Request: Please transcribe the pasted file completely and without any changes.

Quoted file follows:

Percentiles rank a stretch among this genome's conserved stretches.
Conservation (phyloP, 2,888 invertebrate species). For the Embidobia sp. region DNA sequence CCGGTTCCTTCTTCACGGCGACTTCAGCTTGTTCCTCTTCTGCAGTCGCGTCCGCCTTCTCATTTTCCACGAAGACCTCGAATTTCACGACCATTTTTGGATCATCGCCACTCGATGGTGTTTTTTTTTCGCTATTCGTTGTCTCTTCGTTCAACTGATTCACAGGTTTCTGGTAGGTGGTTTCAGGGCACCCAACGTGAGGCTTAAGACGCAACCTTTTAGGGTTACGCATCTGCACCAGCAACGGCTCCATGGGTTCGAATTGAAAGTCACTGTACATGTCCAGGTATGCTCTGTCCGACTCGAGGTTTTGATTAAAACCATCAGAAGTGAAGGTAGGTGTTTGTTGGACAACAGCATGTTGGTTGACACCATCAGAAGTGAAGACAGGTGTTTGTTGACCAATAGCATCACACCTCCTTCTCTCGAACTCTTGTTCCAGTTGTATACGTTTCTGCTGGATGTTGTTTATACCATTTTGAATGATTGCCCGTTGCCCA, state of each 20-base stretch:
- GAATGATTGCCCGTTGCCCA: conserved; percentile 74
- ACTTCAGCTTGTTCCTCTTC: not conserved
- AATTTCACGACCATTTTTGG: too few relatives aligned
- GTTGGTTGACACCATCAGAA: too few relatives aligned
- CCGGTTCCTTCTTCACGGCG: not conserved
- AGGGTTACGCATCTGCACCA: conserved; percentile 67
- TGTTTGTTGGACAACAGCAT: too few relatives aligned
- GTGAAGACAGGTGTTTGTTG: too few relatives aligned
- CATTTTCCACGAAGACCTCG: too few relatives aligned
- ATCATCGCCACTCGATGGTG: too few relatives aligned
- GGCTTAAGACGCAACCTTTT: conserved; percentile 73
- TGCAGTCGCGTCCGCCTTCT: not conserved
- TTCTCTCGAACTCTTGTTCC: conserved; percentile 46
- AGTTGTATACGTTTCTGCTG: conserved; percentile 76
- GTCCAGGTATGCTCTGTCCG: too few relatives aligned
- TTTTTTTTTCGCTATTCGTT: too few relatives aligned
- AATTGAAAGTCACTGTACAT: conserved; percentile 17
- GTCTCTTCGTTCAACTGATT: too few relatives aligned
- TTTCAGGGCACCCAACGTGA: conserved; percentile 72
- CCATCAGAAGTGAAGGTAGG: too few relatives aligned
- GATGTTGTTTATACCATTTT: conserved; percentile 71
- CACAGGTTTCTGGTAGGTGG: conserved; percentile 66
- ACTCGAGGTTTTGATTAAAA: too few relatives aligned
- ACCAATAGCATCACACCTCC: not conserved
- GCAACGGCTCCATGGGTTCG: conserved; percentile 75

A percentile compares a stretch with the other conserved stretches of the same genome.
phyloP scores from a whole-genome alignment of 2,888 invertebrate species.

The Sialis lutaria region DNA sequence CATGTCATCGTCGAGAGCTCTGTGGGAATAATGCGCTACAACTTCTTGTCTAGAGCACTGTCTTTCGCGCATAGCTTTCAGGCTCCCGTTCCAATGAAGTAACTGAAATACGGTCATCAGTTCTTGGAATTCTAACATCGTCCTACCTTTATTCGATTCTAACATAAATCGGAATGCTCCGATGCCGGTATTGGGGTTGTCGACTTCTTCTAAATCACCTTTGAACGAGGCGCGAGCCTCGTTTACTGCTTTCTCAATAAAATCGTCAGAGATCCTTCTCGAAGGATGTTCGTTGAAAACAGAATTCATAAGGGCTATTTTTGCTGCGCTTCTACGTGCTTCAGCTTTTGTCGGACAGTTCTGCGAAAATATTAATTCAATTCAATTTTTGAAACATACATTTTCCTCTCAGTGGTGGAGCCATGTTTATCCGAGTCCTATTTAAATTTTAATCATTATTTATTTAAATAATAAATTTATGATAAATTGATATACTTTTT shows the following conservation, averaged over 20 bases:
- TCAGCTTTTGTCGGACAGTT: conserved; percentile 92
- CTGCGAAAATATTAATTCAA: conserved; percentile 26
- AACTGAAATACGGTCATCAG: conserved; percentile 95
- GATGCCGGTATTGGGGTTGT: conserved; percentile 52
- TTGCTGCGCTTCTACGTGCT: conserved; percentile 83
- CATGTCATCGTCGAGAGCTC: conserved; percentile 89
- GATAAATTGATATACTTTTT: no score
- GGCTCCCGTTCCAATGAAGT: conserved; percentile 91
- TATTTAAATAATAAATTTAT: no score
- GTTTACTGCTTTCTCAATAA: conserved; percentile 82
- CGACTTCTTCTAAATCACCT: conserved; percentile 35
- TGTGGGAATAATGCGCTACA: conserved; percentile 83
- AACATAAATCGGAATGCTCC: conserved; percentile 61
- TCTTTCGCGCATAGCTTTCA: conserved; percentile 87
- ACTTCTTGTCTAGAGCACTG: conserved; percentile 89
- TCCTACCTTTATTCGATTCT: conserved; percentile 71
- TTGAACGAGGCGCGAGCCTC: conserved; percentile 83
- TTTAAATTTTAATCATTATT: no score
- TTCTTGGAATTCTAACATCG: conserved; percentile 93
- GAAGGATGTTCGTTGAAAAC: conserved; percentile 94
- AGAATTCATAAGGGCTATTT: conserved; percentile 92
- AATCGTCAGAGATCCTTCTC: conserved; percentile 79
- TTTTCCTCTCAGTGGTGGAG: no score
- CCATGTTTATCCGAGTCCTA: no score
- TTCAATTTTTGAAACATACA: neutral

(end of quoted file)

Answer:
Percentiles rank a stretch among this genome's conserved stretches.
Conservation (phyloP, 2,888 invertebrate species). For the Embidobia sp. region DNA sequence CCGGTTCCTTCTTCACGGCGACTTCAGCTTGTTCCTCTTCTGCAGTCGCGTCCGCCTTCTCATTTTCCACGAAGACCTCGAATTTCACGACCATTTTTGGATCATCGCCACTCGATGGTGTTTTTTTTTCGCTATTCGTTGTCTCTTCGTTCAACTGATTCACAGGTTTCTGGTAGGTGGTTTCAGGGCACCCAACGTGAGGCTTAAGACGCAACCTTTTAGGGTTACGCATCTGCACCAGCAACGGCTCCATGGGTTCGAATTGAAAGTCACTGTACATGTCCAGGTATGCTCTGTCCGACTCGAGGTTTTGATTAAAACCATCAGAAGTGAAGGTAGGTGTTTGTTGGACAACAGCATGTTGGTTGACACCATCAGAAGTGAAGACAGGTGTTTGTTGACCAATAGCATCACACCTCCTTCTCTCGAACTCTTGTTCCAGTTGTATACGTTTCTGCTGGATGTTGTTTATACCATTTTGAATGATTGCCCGTTGCCCA, state of each 20-base stretch:
- GAATGATTGCCCGTTGCCCA: conserved; percentile 74
- ACTTCAGCTTGTTCCTCTTC: not conserved
- AATTTCACGACCATTTTTGG: too few relatives aligned
- GTTGGTTGACACCATCAGAA: too few relatives aligned
- CCGGTTCCTTCTTCACGGCG: not conserved
- AGGGTTACGCATCTGCACCA: conserved; percentile 67
- TGTTTGTTGGACAACAGCAT: too few relatives aligned
- GTGAAGACAGGTGTTTGTTG: too few relatives aligned
- CATTTTCCACGAAGACCTCG: too few relatives aligned
- ATCATCGCCACTCGATGGTG: too few relatives aligned
- GGCTTAAGACGCAACCTTTT: conserved; percentile 73
- TGCAGTCGCGTCCGCCTTCT: not conserved
- TTCTCTCGAACTCTTGTTCC: conserved; percentile 46
- AGTTGTATACGTTTCTGCTG: conserved; percentile 76
- GTCCAGGTATGCTCTGTCCG: too few relatives aligned
- TTTTTTTTTCGCTATTCGTT: too few relatives aligned
- AATTGAAAGTCACTGTACAT: conserved; percentile 17
- GTCTCTTCGTTCAACTGATT: too few relatives aligned
- TTTCAGGGCACCCAACGTGA: conserved; percentile 72
- CCATCAGAAGTGAAGGTAGG: too few relatives aligned
- GATGTTGTTTATACCATTTT: conserved; percentile 71
- CACAGGTTTCTGGTAGGTGG: conserved; percentile 66
- ACTCGAGGTTTTGATTAAAA: too few relatives aligned
- ACCAATAGCATCACACCTCC: not conserved
- GCAACGGCTCCATGGGTTCG: conserved; percentile 75

A percentile compares a stretch with the other conserved stretches of the same genome.
phyloP scores from a whole-genome alignment of 2,888 invertebrate species.

The Sialis lutaria region DNA sequence CATGTCATCGTCGAGAGCTCTGTGGGAATAATGCGCTACAACTTCTTGTCTAGAGCACTGTCTTTCGCGCATAGCTTTCAGGCTCCCGTTCCAATGAAGTAACTGAAATACGGTCATCAGTTCTTGGAATTCTAACATCGTCCTACCTTTATTCGATTCTAACATAAATCGGAATGCTCCGATGCCGGTATTGGGGTTGTCGACTTCTTCTAAATCACCTTTGAACGAGGCGCGAGCCTCGTTTACTGCTTTCTCAATAAAATCGTCAGAGATCCTTCTCGAAGGATGTTCGTTGAAAACAGAATTCATAAGGGCTATTTTTGCTGCGCTTCTACGTGCTTCAGCTTTTGTCGGACAGTTCTGCGAAAATATTAATTCAATTCAATTTTTGAAACATACATTTTCCTCTCAGTGGTGGAGCCATGTTTATCCGAGTCCTATTTAAATTTTAATCATTATTTATTTAAATAATAAATTTATGATAAATTGATATACTTTTT shows the following conservation, averaged over 20 bases:
- TCAGCTTTTGTCGGACAGTT: conserved; percentile 92
- CTGCGAAAATATTAATTCAA: conserved; percentile 26
- AACTGAAATACGGTCATCAG: conserved; percentile 95
- GATGCCGGTATTGGGGTTGT: conserved; percentile 52
- TTGCTGCGCTTCTACGTGCT: conserved; percentile 83
- CATGTCATCGTCGAGAGCTC: conserved; percentile 89
- GATAAATTGATATACTTTTT: no score
- GGCTCCCGTTCCAATGAAGT: conserved; percentile 91
- TATTTAAATAATAAATTTAT: no score
- GTTTACTGCTTTCTCAATAA: conserved; percentile 82
- CGACTTCTTCTAAATCACCT: conserved; percentile 35
- TGTGGGAATAATGCGCTACA: conserved; percentile 83
- AACATAAATCGGAATGCTCC: conserved; percentile 61
- TCTTTCGCGCATAGCTTTCA: conserved; percentile 87
- ACTTCTTGTCTAGAGCACTG: conserved; percentile 89
- TCCTACCTTTATTCGATTCT: conserved; percentile 71
- TTGAACGAGGCGCGAGCCTC: conserved; percentile 83
- TTTAAATTTTAATCATTATT: no score
- TTCTTGGAATTCTAACATCG: conserved; percentile 93
- GAAGGATGTTCGTTGAAAAC: conserved; percentile 94
- AGAATTCATAAGGGCTATTT: conserved; percentile 92
- AATCGTCAGAGATCCTTCTC: conserved; percentile 79
- TTTTCCTCTCAGTGGTGGAG: no score
- CCATGTTTATCCGAGTCCTA: no score
- TTCAATTTTTGAAACATACA: neutral